The Art of talking about Art – 6: F for Football

Football season is here and all over the world. In keeping with the spirit of the season, let’s take a quick look at the art of football.

Football season is here and all over the world. In keeping with the spirit of the season, let’s take a quick look at the art of football.

Artist unknown, O Vincere o Morire (1950s)

We celebrate the underdog. And so we begin with one by the great artist unknown: A soccer poster ruefully commemorates the telegrams sent by Benito Mussolini to Italy’s players telling them they must “conquer or die” in the 1938 World Cup final in Paris. Luckily for them, they defeated Hungary 4-2. Italy had won the 1934 tournament on home ground.

1950s Original Italian Propaganda Sports Poster, Vincere o Morire

William Reginald Howe Browne, Wembley (1923)

The other day we watched England beat West Germany at Wembley on the telly; the only time England have won the World Cup. That was good old England at good old Wembley. Speaking of the old Wembley, here’s a painting that celebrates another great day at the grand old Wembley: The building of England’s Wembley Stadium was completed four days before it hosted the FA Cup Final between Bolton Wanderers and West Ham United on April 28, 1923. There was space for 127,000, but thousands more filled the terraces and spilled onto the field. Bolton won 2-0. The grand old Wembley was demolished in 2003 and replaced by the new one.

The BBC does a great job of making art interesting and getting more people interested in art. If you’re interested, you can get more on William Reginald Howe Browne here.

Umberto Boccioni, Dynamism of a Soccer Player (1913)

“Some people think football [soccer] is a matter of life and death. I don’t like that attitude. I can assure them it is much more serious than that.” Bill Shankly. William “Bill” Shankly OBE was a Scottish footballer and manager who is best known for his time as manager of Liverpool. He knew a thing or two about football. And so did Umberto Boccioni.

On Boccioni: Successive movements are simultaneous in the work of the foremost Italian Futurist painter and sculptor Boccioni, who synthesized time, place, and matter into vertiginous flurries of colour. His 1912 Elasticity, depicting the formidable energy of a horse, preceded 1913–14’s “Dynamism” series, which featured the human body, a cyclist, and “horse + houses,” as well as his speeding soccer player.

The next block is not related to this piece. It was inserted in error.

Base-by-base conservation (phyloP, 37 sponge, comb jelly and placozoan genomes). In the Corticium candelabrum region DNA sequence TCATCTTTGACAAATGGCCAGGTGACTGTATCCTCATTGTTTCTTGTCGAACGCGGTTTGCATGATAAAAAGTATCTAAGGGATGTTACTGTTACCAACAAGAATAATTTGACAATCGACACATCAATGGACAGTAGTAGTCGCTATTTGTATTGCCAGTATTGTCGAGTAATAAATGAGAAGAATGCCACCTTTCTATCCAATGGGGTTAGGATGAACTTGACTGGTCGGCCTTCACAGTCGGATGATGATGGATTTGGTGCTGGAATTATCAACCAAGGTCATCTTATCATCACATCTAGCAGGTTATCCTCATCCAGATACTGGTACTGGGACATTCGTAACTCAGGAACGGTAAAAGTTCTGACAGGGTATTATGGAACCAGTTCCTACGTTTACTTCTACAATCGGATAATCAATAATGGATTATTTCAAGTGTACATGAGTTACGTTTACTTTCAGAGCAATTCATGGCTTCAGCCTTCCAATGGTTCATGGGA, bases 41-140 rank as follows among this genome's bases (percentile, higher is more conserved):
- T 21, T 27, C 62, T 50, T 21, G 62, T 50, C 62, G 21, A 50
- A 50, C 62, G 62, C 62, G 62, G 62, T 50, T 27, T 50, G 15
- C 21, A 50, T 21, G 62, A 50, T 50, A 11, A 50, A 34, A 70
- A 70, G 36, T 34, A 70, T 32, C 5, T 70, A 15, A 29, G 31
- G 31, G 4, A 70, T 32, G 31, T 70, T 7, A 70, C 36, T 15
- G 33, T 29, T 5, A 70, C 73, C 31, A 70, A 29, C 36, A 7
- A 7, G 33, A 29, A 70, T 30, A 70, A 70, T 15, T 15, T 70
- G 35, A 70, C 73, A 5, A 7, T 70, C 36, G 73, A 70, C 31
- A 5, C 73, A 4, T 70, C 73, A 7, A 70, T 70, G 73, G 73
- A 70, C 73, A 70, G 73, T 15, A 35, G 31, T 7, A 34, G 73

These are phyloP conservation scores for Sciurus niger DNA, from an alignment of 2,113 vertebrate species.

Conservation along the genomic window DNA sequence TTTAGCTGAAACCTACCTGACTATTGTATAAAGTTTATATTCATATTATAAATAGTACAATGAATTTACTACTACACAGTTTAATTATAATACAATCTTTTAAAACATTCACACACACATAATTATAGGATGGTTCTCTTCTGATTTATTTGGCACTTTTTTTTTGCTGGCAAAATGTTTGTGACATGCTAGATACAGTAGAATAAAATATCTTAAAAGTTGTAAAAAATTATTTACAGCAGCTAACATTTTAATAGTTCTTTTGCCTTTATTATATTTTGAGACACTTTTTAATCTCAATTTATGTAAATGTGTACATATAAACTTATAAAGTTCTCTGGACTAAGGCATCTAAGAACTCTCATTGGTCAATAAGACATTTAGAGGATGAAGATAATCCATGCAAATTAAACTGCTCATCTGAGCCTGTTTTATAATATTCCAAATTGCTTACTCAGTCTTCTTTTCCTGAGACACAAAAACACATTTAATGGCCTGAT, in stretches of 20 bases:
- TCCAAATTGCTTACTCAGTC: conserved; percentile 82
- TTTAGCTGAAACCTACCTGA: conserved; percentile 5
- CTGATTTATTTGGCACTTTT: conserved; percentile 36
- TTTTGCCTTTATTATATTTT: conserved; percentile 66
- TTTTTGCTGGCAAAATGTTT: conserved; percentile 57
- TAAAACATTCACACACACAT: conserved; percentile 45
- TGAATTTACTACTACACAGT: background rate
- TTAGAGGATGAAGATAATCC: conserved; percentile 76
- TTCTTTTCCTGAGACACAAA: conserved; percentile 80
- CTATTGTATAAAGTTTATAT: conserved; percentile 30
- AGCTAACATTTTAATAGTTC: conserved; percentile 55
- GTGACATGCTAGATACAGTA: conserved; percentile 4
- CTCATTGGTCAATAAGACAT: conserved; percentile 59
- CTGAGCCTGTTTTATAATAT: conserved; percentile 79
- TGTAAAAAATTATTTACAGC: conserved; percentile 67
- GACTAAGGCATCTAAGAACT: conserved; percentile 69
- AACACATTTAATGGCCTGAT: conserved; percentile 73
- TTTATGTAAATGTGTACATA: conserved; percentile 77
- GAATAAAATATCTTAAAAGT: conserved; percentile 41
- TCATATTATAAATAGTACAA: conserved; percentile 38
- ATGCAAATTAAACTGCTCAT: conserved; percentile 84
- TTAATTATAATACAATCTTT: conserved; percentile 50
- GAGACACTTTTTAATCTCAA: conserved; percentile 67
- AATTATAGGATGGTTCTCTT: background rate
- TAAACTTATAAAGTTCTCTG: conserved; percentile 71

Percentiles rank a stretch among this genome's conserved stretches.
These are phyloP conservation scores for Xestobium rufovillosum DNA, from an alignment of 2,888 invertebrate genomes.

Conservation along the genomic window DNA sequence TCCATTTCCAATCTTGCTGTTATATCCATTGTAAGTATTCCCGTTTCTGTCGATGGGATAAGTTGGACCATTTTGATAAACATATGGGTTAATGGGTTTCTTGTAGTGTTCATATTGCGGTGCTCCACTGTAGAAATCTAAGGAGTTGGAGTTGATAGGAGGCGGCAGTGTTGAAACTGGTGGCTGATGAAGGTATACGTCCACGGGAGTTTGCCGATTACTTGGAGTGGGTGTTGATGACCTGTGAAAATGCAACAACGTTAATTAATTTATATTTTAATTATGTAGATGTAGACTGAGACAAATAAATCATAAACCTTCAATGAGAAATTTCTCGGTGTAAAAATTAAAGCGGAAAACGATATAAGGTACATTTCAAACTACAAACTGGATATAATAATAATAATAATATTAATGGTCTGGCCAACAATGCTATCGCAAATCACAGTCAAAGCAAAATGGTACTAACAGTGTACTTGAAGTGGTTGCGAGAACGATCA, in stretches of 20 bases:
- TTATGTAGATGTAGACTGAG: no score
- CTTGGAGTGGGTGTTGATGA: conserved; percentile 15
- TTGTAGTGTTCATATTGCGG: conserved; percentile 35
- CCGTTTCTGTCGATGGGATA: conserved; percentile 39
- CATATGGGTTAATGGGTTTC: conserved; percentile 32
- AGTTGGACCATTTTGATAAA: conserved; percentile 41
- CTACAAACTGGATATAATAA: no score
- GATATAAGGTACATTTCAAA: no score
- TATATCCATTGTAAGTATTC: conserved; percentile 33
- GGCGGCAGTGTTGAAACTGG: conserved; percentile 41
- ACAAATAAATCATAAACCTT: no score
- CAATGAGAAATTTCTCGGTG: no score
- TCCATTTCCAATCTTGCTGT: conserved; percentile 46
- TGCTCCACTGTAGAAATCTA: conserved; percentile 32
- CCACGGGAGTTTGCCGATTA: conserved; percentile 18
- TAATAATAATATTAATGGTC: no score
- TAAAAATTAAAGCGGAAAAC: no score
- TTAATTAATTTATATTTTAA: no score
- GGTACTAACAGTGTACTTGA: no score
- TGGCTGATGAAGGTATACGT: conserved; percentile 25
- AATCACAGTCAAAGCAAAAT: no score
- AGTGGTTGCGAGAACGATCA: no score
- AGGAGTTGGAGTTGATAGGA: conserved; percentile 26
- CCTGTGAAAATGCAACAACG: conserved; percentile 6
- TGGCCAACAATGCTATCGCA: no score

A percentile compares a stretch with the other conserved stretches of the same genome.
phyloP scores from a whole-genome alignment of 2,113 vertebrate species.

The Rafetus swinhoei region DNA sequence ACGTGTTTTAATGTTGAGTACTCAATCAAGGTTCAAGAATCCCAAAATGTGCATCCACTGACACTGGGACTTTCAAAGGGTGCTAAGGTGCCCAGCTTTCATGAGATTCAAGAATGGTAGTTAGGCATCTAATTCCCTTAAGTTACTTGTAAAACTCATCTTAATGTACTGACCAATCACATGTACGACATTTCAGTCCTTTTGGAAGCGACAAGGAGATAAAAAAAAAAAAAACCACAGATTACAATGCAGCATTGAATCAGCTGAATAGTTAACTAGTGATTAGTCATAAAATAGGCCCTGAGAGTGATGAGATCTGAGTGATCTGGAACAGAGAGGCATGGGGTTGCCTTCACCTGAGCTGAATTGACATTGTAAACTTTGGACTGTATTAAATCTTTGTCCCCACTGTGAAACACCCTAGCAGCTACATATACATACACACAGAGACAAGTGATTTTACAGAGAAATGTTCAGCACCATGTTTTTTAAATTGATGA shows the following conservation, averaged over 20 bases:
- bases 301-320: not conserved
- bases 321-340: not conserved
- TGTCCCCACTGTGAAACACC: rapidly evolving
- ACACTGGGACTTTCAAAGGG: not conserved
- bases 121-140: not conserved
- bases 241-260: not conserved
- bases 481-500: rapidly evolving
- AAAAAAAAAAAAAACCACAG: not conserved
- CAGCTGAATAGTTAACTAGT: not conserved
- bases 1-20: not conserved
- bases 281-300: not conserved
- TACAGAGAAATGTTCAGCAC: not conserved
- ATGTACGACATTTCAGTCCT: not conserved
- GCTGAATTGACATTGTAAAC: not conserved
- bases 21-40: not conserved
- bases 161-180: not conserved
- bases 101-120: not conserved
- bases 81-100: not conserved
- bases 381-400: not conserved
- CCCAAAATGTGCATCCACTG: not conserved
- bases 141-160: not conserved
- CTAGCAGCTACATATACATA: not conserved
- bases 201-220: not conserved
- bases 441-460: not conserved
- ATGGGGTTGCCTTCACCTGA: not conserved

With stippled brushwork and kaleidoscopic color, the painting communicates the spirited energy of a youthful athlete.

Thomas Webster, Football or The Football Game (1839)

“Football is working class ballet.”- Alf Garnett. Alf Garnett is a fictional character from the 1960s & 1970s British sitcom Till Death Us Do Part and its follow-on and spin-off series in the 1980s and early 1990s Till Death… and In Sickness and in Health.

Did you know? Association football, or soccer, evolved from the English 12th-century mob sport played with a pig’s bladder and ritualized as a Shrove Tuesday festivity. Thomas Webster (1800–1886) was a popular Victorian painter of rural village scenes. In this one, and in at least two others, he depicts a rabble of boys bearing down on a nervous little goalkeeper.

Perhaps the most famous depiction of football from the 19th century, Thomas Webster’s painting was exhibited at London’s Royal Academy. (Oil on Canvas)

Du Jin, Chinese ladies playing cuju

Never count out the Chinese, right? Ask them, and they’ll say they invented football. Well, fact of the matter is the Chinese sport of cuju (“kick ball”) originated as a military training exercise during the Warring States period (476–221 B.C.). Oddly enough, unlike football and its working class following, cuju evolved into an upper-class pastime during the Han Dynasty (206 B.C.–A.D. 220). This painting by Ming Dynasty painter Du Jin (active 1465–1509) shows female courtiers, apparently unbothered by their bound feet, playing cuju in a garden. Oh, those inscrutable Chinese!

The Chinese (as with many other things) were likely the first civilization to play an organized form of soccer under the Han dynasty (206 BCE – 221 CE)

There, now you know so many interesting things about the working class ballet that used to be a gentle pastime for upper class Chinese women with bound feet, apart from who called it the working class ballet. (Not Rooney.)

See how much we love football here.

Previous Editions:

Update: We have compiled the entire series of blog posts on The Art of Talking About Art in one place. To read other editions of the series, click here.

Avinash Subramaniam

Avinash has been an advertising writer, fiction writer, poetry writer, freelance writer and serial wronger. Other roles he has been in include those of an editor, brand builder, and teacher. His interests include advertising, scrabble, body building, chess, cinema, making money, reading, internet culture, cricket, photography. To hear him air his thoughts, follow him on Twitter @armchairexpert.


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